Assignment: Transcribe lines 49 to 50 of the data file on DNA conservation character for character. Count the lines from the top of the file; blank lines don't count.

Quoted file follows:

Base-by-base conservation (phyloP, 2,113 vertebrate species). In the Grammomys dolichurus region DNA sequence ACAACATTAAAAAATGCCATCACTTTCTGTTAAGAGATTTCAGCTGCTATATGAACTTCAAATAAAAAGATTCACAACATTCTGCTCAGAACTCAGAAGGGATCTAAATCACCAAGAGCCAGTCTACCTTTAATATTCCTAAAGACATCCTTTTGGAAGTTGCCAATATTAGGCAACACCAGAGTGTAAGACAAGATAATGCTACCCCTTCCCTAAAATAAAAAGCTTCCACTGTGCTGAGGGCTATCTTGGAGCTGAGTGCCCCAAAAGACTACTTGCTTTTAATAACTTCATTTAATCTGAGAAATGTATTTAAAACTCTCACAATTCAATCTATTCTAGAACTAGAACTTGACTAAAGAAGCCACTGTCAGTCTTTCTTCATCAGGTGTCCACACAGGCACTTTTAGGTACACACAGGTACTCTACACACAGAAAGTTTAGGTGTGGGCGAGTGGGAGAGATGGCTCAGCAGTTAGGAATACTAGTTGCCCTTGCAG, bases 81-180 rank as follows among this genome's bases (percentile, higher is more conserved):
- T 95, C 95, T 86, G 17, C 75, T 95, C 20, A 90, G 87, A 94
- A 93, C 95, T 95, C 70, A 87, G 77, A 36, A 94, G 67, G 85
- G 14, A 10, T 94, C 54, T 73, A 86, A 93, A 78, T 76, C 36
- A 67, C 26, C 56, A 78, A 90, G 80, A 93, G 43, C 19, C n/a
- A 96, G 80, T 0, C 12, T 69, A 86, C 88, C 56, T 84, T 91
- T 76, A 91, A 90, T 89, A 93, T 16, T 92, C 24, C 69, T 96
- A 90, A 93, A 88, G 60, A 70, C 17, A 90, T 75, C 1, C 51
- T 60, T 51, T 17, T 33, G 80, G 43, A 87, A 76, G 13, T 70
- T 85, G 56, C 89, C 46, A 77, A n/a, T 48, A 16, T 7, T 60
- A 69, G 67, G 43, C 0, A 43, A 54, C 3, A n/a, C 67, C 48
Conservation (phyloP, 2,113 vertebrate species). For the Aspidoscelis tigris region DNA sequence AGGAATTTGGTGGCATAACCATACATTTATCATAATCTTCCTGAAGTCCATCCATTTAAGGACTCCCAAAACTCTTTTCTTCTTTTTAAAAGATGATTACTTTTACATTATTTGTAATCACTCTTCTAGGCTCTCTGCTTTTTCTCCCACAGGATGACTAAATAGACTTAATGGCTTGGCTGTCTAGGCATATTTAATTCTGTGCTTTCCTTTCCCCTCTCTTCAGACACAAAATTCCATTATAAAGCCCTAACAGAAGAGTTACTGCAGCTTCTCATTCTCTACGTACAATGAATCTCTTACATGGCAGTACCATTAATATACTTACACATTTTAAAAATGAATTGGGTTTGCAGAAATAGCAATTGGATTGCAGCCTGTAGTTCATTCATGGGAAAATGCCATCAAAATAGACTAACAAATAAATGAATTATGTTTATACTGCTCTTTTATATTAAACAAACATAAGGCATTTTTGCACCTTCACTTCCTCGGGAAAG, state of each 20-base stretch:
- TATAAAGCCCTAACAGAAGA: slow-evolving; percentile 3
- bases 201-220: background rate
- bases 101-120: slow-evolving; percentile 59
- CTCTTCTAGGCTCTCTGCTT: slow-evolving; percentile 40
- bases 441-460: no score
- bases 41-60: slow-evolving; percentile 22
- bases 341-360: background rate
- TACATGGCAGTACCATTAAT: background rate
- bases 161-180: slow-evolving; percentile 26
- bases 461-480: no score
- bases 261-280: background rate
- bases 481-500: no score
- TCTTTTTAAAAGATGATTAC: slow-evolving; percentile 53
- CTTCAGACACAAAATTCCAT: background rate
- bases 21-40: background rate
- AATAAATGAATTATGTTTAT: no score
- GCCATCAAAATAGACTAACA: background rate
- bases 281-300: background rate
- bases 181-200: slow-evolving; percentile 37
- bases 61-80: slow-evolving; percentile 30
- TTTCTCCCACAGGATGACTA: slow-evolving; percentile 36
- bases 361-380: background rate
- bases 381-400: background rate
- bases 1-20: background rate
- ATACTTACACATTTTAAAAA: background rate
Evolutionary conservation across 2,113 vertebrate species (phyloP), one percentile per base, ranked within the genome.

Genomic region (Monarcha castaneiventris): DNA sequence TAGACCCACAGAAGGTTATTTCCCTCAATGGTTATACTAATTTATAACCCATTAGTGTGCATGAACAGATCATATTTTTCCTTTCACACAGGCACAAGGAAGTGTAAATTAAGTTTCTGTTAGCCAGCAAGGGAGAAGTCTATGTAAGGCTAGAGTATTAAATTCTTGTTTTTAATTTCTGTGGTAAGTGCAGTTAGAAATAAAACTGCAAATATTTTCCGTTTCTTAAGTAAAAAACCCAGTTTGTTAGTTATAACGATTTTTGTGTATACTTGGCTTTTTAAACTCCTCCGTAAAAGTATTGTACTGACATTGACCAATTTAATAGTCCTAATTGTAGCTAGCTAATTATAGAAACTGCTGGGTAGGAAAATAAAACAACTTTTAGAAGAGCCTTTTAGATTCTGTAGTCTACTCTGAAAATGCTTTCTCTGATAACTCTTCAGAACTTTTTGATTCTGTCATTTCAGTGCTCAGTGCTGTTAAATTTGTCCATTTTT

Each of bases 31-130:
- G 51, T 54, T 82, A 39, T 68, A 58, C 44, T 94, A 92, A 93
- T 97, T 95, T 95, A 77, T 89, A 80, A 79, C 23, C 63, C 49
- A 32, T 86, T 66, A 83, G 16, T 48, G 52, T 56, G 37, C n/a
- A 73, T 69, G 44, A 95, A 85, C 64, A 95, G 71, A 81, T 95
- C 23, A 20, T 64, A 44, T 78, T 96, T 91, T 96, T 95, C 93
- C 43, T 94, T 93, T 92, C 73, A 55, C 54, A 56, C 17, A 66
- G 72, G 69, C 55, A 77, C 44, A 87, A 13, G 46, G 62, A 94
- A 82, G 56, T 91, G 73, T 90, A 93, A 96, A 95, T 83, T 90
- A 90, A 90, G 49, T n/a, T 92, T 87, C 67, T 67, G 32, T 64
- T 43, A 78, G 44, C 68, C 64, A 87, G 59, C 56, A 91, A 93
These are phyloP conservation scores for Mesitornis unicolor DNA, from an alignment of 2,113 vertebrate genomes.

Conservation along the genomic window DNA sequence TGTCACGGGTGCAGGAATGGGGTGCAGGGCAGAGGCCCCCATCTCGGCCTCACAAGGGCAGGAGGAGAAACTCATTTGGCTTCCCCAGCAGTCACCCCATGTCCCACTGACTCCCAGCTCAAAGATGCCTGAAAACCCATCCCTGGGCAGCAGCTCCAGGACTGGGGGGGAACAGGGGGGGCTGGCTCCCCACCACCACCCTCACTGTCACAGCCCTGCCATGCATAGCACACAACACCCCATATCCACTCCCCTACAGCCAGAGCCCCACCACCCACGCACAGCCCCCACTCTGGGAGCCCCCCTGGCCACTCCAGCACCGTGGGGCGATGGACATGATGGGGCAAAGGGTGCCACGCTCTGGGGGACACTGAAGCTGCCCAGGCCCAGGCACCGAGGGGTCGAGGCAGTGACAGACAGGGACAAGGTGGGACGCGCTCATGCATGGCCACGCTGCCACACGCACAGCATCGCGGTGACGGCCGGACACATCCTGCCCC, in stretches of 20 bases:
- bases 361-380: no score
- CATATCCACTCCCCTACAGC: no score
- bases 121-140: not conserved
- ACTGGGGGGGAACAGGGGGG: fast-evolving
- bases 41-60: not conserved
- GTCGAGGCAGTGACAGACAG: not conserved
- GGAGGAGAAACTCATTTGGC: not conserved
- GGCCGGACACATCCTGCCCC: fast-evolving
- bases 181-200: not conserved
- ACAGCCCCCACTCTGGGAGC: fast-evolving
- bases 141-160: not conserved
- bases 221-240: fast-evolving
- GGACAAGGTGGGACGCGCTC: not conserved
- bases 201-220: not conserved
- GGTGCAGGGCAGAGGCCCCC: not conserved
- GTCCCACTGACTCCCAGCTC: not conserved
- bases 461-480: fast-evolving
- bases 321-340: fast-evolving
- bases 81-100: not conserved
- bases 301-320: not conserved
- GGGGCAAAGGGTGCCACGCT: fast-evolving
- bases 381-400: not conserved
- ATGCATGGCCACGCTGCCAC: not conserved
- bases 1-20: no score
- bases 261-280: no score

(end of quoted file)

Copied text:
- A 90, A 90, G 49, T n/a, T 92, T 87, C 67, T 67, G 32, T 64
- T 43, A 78, G 44, C 68, C 64, A 87, G 59, C 56, A 91, A 93